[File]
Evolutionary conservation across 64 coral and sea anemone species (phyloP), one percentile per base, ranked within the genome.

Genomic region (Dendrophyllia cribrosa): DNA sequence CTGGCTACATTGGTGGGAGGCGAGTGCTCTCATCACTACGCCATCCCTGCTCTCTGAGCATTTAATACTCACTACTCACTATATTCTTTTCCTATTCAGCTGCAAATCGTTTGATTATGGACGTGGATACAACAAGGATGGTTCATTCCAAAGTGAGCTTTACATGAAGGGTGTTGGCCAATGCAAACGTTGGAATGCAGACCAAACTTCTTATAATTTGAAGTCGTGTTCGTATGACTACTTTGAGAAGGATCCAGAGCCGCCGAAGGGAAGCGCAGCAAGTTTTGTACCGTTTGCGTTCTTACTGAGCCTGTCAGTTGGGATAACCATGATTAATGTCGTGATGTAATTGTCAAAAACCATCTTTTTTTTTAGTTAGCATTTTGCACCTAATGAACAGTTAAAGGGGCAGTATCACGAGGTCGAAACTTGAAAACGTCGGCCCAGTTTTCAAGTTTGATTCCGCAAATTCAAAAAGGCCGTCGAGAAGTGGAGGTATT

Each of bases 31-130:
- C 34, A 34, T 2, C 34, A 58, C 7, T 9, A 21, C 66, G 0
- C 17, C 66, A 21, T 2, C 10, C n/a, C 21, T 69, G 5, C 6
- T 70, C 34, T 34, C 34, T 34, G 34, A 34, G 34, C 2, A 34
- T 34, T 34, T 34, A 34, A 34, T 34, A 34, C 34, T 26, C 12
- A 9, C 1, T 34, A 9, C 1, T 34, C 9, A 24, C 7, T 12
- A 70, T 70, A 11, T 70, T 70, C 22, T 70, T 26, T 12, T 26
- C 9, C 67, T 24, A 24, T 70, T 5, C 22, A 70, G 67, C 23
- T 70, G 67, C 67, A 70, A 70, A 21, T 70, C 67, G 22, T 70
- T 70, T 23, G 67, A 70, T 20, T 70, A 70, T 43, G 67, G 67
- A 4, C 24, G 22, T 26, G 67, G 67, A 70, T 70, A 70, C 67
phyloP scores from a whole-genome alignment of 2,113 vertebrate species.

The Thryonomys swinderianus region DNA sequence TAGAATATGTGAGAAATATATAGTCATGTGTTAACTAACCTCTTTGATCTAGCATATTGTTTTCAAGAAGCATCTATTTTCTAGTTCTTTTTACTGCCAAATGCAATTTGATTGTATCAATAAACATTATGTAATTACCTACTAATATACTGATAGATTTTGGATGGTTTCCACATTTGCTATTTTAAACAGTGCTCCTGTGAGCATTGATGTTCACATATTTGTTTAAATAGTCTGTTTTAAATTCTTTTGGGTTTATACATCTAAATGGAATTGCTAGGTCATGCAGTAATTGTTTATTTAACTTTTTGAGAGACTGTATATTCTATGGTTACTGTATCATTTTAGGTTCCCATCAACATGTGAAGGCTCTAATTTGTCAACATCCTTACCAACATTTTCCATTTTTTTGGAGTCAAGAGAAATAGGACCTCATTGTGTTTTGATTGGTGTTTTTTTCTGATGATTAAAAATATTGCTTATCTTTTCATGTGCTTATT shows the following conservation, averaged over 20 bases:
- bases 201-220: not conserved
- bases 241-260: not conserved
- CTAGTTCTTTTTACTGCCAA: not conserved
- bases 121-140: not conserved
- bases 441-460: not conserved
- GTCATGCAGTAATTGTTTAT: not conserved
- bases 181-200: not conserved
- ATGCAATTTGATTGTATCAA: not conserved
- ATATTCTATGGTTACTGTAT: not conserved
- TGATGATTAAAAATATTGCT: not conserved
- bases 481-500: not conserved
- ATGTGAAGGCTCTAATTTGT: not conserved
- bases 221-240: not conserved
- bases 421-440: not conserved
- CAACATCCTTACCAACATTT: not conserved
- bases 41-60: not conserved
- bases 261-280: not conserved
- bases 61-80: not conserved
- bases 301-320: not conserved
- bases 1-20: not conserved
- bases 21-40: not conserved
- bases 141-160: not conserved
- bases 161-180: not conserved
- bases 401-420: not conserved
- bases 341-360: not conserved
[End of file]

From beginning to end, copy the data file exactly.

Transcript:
Evolutionary conservation across 64 coral and sea anemone species (phyloP), one percentile per base, ranked within the genome.

Genomic region (Dendrophyllia cribrosa): DNA sequence CTGGCTACATTGGTGGGAGGCGAGTGCTCTCATCACTACGCCATCCCTGCTCTCTGAGCATTTAATACTCACTACTCACTATATTCTTTTCCTATTCAGCTGCAAATCGTTTGATTATGGACGTGGATACAACAAGGATGGTTCATTCCAAAGTGAGCTTTACATGAAGGGTGTTGGCCAATGCAAACGTTGGAATGCAGACCAAACTTCTTATAATTTGAAGTCGTGTTCGTATGACTACTTTGAGAAGGATCCAGAGCCGCCGAAGGGAAGCGCAGCAAGTTTTGTACCGTTTGCGTTCTTACTGAGCCTGTCAGTTGGGATAACCATGATTAATGTCGTGATGTAATTGTCAAAAACCATCTTTTTTTTTAGTTAGCATTTTGCACCTAATGAACAGTTAAAGGGGCAGTATCACGAGGTCGAAACTTGAAAACGTCGGCCCAGTTTTCAAGTTTGATTCCGCAAATTCAAAAAGGCCGTCGAGAAGTGGAGGTATT

Each of bases 31-130:
- C 34, A 34, T 2, C 34, A 58, C 7, T 9, A 21, C 66, G 0
- C 17, C 66, A 21, T 2, C 10, C n/a, C 21, T 69, G 5, C 6
- T 70, C 34, T 34, C 34, T 34, G 34, A 34, G 34, C 2, A 34
- T 34, T 34, T 34, A 34, A 34, T 34, A 34, C 34, T 26, C 12
- A 9, C 1, T 34, A 9, C 1, T 34, C 9, A 24, C 7, T 12
- A 70, T 70, A 11, T 70, T 70, C 22, T 70, T 26, T 12, T 26
- C 9, C 67, T 24, A 24, T 70, T 5, C 22, A 70, G 67, C 23
- T 70, G 67, C 67, A 70, A 70, A 21, T 70, C 67, G 22, T 70
- T 70, T 23, G 67, A 70, T 20, T 70, A 70, T 43, G 67, G 67
- A 4, C 24, G 22, T 26, G 67, G 67, A 70, T 70, A 70, C 67
phyloP scores from a whole-genome alignment of 2,113 vertebrate species.

The Thryonomys swinderianus region DNA sequence TAGAATATGTGAGAAATATATAGTCATGTGTTAACTAACCTCTTTGATCTAGCATATTGTTTTCAAGAAGCATCTATTTTCTAGTTCTTTTTACTGCCAAATGCAATTTGATTGTATCAATAAACATTATGTAATTACCTACTAATATACTGATAGATTTTGGATGGTTTCCACATTTGCTATTTTAAACAGTGCTCCTGTGAGCATTGATGTTCACATATTTGTTTAAATAGTCTGTTTTAAATTCTTTTGGGTTTATACATCTAAATGGAATTGCTAGGTCATGCAGTAATTGTTTATTTAACTTTTTGAGAGACTGTATATTCTATGGTTACTGTATCATTTTAGGTTCCCATCAACATGTGAAGGCTCTAATTTGTCAACATCCTTACCAACATTTTCCATTTTTTTGGAGTCAAGAGAAATAGGACCTCATTGTGTTTTGATTGGTGTTTTTTTCTGATGATTAAAAATATTGCTTATCTTTTCATGTGCTTATT shows the following conservation, averaged over 20 bases:
- bases 201-220: not conserved
- bases 241-260: not conserved
- CTAGTTCTTTTTACTGCCAA: not conserved
- bases 121-140: not conserved
- bases 441-460: not conserved
- GTCATGCAGTAATTGTTTAT: not conserved
- bases 181-200: not conserved
- ATGCAATTTGATTGTATCAA: not conserved
- ATATTCTATGGTTACTGTAT: not conserved
- TGATGATTAAAAATATTGCT: not conserved
- bases 481-500: not conserved
- ATGTGAAGGCTCTAATTTGT: not conserved
- bases 221-240: not conserved
- bases 421-440: not conserved
- CAACATCCTTACCAACATTT: not conserved
- bases 41-60: not conserved
- bases 261-280: not conserved
- bases 61-80: not conserved
- bases 301-320: not conserved
- bases 1-20: not conserved
- bases 21-40: not conserved
- bases 141-160: not conserved
- bases 161-180: not conserved
- bases 401-420: not conserved
- bases 341-360: not conserved